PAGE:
Automotive EMI Market: Rising Allocations On analysis And Innovation

Posted by Sakshi Mishra on January 6th, 2020

  • The automotive industry is witnessing technological advancements. The swift adoption of autonomous vehicle systems is driving the need for a more intricate electromagnetic compatibility (EMC) system design. With the advent of new technologies, vehicle platforms have become complex requiring reliable electronic devices that function without impacting the vehicle’s security and components. There are several tests to detect electromagnetic interference (EMI) and radio frequency interference (RFI) generated by electrical equipment and devices used in ADAS, drive assist system, and parking assist system.
  • Technologies, such as ADAS, driver assist systems, and parking assist systems operate at high bit-rate and bandwidth, hence requiring high frequencies for better performances. Each of these systems witness EMI emission, which, under unprotected state, interferes with other electronic systems in the vehicle. Thus, electronic devices used in ADAS, drive assist systems, and parking assist systems must comply with electromagnetic compatibility standards (EMC) and environmental policies to control these EMI. For instance, in order to reduce EMI in vehicles, devices or equipment are coated with conductive coating or EMI shielding are used.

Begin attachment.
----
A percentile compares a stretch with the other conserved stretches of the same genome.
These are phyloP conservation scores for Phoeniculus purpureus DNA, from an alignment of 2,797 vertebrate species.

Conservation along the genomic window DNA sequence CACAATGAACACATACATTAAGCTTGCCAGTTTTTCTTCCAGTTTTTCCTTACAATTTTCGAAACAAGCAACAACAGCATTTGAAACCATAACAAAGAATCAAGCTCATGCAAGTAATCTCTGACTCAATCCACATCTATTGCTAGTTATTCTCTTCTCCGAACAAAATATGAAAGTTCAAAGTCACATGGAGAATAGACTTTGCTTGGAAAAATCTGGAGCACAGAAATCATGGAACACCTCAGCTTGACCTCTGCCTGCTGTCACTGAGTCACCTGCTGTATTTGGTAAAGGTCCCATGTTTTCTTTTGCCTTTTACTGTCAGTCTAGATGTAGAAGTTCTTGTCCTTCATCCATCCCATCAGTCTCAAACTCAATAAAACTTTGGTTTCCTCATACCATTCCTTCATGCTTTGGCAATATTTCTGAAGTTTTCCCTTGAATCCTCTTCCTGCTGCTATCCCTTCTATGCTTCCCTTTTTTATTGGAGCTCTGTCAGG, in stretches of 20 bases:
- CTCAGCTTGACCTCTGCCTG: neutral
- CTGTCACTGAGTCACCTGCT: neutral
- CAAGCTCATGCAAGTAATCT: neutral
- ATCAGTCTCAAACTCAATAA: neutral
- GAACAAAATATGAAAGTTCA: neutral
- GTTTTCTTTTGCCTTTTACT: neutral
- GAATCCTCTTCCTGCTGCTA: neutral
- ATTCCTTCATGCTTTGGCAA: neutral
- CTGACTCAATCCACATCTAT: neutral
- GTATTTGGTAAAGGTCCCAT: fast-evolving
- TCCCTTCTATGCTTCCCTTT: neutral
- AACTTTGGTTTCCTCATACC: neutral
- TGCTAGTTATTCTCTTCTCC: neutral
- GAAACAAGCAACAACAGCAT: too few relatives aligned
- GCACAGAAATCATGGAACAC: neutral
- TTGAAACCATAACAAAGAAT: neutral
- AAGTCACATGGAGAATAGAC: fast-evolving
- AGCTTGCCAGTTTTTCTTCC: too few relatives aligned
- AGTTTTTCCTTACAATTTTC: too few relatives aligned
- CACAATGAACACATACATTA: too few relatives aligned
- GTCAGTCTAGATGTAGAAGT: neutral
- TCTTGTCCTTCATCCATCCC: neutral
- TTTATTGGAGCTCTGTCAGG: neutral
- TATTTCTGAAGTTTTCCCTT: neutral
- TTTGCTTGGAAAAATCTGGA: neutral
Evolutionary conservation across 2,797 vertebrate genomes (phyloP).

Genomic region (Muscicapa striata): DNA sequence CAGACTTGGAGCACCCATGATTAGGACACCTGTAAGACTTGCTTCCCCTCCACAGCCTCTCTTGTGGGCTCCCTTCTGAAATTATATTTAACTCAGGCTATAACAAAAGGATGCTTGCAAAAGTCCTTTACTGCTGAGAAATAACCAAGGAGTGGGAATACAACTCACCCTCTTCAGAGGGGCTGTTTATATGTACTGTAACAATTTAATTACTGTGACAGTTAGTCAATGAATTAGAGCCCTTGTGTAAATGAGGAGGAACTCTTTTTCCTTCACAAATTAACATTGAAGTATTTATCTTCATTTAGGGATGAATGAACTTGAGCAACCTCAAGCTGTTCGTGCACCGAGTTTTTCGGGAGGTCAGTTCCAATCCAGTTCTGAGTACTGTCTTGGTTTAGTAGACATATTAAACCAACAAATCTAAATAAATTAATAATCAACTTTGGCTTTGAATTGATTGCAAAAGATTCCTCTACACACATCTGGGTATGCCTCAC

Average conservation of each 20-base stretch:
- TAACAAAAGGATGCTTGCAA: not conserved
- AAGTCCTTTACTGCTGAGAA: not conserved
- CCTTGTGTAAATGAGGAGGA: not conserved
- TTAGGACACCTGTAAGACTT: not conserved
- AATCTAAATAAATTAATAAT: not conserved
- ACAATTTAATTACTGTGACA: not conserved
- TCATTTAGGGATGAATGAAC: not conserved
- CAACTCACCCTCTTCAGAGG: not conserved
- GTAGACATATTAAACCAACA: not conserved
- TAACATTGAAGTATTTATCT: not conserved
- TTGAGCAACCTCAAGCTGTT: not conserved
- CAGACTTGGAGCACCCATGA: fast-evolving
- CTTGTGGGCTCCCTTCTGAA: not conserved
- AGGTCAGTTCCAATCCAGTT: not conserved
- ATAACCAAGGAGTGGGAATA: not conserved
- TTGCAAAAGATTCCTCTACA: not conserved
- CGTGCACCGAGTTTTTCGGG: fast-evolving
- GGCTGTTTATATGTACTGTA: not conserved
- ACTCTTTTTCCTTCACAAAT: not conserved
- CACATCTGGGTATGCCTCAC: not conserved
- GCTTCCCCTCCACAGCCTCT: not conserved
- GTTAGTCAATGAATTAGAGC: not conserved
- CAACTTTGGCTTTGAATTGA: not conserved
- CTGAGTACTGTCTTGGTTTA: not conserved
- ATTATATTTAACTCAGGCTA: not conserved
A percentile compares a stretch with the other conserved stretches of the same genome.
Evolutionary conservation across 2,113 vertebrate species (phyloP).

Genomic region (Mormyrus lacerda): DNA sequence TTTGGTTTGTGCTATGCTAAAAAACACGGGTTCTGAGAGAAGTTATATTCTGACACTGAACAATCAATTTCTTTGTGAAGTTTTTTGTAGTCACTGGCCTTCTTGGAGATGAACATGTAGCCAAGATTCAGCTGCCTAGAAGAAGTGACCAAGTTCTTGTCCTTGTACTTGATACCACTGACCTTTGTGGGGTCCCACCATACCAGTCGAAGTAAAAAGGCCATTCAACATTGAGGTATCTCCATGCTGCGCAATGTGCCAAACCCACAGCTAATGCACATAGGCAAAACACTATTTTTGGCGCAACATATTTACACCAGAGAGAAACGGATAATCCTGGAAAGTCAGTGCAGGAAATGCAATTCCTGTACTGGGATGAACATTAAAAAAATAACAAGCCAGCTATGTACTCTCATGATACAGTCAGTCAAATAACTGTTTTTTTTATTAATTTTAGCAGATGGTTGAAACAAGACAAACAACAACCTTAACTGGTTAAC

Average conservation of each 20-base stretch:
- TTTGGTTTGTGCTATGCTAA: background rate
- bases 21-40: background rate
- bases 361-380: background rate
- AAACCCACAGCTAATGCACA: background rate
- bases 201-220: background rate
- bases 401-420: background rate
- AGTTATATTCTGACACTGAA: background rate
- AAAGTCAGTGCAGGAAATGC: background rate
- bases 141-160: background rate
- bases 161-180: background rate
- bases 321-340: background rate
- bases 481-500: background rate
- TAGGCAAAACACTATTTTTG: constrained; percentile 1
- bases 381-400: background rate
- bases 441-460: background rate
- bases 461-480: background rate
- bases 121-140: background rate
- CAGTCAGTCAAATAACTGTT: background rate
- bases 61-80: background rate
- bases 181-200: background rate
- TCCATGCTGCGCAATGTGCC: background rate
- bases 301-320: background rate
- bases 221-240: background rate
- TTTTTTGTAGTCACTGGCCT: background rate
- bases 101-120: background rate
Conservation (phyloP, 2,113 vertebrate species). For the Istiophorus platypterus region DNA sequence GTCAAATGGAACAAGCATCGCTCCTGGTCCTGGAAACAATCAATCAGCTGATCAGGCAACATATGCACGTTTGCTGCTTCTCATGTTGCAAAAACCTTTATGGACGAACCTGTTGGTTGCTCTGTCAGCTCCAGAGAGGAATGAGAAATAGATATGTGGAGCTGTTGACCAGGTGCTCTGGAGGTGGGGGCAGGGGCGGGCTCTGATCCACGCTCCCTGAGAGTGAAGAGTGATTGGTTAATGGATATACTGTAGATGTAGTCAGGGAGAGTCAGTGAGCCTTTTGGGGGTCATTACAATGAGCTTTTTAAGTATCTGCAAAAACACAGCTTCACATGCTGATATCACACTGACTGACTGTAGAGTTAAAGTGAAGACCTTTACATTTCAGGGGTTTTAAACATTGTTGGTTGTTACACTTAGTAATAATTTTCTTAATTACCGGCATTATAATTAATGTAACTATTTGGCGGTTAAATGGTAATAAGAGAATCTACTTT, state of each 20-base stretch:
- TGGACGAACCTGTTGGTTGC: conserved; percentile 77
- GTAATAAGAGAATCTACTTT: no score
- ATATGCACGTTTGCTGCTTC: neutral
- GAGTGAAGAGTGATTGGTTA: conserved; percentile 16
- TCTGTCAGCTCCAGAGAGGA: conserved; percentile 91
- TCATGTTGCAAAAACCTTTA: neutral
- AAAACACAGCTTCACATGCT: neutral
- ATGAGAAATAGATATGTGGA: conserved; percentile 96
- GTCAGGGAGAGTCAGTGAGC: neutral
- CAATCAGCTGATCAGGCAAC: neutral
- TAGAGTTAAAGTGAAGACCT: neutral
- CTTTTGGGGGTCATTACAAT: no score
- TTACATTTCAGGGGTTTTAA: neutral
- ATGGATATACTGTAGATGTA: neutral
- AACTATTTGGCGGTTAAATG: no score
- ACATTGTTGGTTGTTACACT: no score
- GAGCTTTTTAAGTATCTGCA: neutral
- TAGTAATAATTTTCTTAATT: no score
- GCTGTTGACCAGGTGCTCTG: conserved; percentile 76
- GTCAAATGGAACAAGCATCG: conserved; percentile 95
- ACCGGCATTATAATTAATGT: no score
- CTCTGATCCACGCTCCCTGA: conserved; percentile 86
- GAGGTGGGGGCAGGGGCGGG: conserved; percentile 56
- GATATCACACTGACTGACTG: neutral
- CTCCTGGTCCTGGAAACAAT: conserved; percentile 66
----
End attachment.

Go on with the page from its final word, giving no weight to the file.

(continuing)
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Global Automotive EMI Market: Dynamics

  • Continuous advancements in technology and improvements in lifestyle have generated the demand for faster and efficient vehicles. Connected vehicles offer navigation, anti-theft, distance monitoring, parking assist, and other systems for increasing safety and catering to customer needs. Such systems make use of high bandwidth and frequencies, which emit EMI. In order to control EMI and comply with EMC standards, devices emitting EMI are required to have resistive coating or shielding. This need to comply with EMC regulations is driving the launch of better electronic devices with lesser EMI emissions.
  • The Center for Devices and Radiological Health (CRDH), part of the U.S. Food and Drug Administration (FDA), has identified electromagnetic interference i.e. radiation by electronic devices as a public health and safety concern. For instance, EMI with cardiac pacemakers has been a concern since late 1960. The compliance of electronic devices with EMC standards can be considered as a restraining factor for the market. Manufacturers catering to special purpose vehicles in healthcare and defense & aerospace sectors must comply with EMC standards.

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Sakshi Mishra

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Sakshi Mishra
Joined: July 22nd, 2019
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